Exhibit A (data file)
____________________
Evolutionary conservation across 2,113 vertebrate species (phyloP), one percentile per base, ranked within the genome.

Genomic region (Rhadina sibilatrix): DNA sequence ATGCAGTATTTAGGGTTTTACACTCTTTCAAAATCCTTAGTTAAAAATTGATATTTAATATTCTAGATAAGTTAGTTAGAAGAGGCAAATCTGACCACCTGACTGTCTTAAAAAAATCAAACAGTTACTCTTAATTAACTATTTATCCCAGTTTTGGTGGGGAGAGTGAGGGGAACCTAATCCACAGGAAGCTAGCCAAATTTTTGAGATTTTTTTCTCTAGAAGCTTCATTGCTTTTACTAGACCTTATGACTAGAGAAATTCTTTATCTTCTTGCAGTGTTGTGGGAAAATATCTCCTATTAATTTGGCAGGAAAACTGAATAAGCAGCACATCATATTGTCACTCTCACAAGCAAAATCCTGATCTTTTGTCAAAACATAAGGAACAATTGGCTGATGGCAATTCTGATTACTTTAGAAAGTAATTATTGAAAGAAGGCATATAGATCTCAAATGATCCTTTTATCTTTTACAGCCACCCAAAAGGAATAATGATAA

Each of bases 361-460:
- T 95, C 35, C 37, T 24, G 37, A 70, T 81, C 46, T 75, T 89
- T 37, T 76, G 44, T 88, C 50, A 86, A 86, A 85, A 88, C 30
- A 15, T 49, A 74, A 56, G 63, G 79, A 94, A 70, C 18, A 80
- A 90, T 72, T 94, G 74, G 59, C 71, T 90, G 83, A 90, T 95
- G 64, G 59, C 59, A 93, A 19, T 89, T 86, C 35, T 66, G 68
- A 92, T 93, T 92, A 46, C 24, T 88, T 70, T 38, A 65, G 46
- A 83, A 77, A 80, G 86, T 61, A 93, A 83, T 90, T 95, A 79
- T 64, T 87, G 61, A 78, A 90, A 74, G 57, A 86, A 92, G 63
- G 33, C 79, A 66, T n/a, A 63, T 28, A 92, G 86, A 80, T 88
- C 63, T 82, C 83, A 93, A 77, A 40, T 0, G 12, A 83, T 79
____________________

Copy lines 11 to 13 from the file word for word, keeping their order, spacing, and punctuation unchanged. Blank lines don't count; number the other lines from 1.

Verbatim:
- T 64, T 87, G 61, A 78, A 90, A 74, G 57, A 86, A 92, G 63
- G 33, C 79, A 66, T n/a, A 63, T 28, A 92, G 86, A 80, T 88
- C 63, T 82, C 83, A 93, A 77, A 40, T 0, G 12, A 83, T 79